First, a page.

Pasireotide is a novel cyclohexapeptide somatostatin analogue. It binds with high affinity to four of the five somatostatin receptor subtypes.1 Activation of these receptors on ACTH-secreting pituitary tumours inhibits the excessive production of ACTH that leads to the symptoms of Cushing’s disease.
The efficacy and safety of pasireotide in the treatment of Cushing’s disease were assessed in a randomised, double-blind phase III trial (n=162), involving adult patients with urinary-free cortisol (UFC) levels at least 1.5 times the upper limit of normal.2 Pasireotide was administered by subcutaneous injection twice daily. The primary endpoint was normalisation of UFC at six months, defined as a level at or below the upper limit of normal, with no prior dose increase.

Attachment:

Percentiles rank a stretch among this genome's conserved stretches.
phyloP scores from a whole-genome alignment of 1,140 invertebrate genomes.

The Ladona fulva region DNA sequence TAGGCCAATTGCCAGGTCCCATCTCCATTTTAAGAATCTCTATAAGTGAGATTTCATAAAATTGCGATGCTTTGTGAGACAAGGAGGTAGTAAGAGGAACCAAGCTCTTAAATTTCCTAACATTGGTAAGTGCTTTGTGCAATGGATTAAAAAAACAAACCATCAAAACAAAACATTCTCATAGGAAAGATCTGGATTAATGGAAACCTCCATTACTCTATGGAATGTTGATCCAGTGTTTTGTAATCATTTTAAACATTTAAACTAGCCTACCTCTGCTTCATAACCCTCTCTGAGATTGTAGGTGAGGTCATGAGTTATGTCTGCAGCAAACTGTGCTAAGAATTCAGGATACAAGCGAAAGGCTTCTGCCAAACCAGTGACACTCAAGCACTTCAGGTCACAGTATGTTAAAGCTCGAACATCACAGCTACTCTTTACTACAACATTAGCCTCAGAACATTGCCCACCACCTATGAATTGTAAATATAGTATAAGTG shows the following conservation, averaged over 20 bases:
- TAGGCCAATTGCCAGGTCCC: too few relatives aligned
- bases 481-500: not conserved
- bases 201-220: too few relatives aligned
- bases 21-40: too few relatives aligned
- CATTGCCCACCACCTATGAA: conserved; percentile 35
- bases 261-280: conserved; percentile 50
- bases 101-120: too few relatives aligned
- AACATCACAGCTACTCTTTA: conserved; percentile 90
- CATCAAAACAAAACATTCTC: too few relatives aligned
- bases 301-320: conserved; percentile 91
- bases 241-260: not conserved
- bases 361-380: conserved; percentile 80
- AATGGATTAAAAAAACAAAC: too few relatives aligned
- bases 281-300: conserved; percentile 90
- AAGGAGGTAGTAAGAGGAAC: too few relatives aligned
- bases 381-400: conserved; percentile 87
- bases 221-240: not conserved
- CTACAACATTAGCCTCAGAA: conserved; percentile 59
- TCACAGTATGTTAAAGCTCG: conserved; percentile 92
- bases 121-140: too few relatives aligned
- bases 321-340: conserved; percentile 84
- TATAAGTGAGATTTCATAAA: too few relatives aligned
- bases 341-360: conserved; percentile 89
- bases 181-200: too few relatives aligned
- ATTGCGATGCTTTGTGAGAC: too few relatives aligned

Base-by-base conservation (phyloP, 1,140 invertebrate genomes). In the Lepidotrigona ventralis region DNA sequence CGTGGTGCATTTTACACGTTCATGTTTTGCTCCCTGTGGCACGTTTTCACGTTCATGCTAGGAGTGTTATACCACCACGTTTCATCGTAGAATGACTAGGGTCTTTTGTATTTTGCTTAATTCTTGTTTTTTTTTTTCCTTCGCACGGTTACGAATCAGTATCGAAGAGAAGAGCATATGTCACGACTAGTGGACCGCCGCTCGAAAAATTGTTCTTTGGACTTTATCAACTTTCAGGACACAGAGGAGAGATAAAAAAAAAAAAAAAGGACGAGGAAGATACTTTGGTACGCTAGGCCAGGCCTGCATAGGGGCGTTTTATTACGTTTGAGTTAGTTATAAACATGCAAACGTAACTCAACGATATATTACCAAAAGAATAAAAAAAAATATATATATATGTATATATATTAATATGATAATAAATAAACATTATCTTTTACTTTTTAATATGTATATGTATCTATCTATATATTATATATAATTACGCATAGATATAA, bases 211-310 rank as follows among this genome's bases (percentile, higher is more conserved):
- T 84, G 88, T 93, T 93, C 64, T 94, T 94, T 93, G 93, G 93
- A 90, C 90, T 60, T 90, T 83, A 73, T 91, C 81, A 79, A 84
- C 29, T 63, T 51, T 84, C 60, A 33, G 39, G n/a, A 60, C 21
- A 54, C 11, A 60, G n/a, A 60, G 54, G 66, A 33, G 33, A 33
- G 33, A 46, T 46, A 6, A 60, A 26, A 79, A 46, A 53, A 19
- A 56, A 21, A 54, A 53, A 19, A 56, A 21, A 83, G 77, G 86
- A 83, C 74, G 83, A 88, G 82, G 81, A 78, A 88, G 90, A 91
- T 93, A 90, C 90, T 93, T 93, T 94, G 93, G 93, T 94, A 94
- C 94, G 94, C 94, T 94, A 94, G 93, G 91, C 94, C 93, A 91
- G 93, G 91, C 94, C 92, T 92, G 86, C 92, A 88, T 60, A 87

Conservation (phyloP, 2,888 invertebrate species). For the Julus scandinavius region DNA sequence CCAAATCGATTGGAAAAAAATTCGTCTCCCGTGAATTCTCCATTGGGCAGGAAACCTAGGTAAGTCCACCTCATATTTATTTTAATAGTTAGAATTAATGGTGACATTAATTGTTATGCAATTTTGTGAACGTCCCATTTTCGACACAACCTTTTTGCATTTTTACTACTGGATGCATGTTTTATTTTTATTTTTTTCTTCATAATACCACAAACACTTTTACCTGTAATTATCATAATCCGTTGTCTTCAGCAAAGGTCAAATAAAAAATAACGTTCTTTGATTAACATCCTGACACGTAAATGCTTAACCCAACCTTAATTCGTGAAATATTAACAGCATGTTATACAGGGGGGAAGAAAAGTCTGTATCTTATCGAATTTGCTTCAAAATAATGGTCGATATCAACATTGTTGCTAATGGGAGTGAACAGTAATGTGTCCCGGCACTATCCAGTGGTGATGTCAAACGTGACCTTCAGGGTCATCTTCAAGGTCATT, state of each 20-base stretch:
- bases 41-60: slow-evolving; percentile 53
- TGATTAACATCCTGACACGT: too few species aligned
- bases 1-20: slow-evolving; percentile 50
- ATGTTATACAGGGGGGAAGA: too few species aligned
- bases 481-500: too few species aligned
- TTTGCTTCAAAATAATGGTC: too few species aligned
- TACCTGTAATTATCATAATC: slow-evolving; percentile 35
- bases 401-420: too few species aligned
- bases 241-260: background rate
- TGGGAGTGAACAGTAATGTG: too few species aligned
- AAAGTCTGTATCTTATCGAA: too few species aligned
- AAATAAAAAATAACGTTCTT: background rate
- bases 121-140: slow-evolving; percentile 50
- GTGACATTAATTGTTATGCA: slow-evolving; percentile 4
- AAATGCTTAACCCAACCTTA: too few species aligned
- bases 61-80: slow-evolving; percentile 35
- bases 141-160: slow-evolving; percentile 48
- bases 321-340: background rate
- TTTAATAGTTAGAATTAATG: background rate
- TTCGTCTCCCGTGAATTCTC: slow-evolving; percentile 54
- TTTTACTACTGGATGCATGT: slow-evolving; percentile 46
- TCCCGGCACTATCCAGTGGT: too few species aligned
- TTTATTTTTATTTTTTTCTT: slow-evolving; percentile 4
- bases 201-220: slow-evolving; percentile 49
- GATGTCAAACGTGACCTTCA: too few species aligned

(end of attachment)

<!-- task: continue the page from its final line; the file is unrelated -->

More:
After six months, mean UFC levels had normalised in 14.6% (95% CI 7.0–22.3) of patients receiving pasireotide 600 microgram twice daily and in 26.3% (95% CI 16.6–35.9) of those receiving 900 microgram twice daily. The primary endpoint was therefore determined to have been met in the 900 microgram group.1,2
Decreases in blood pressure, BMI and total cholesterol were observed at six months in patients with both full and partial mean UFC control.1
Pasireotide was associated with hyperglycaemia-related adverse events in 73% of patients; other adverse effects were similar to those observed with other somatostatin analogues.2
Novartis is currently undertaking a phase III trial to evaluate a longer-acting form of pasireotide that only requires injection once a month.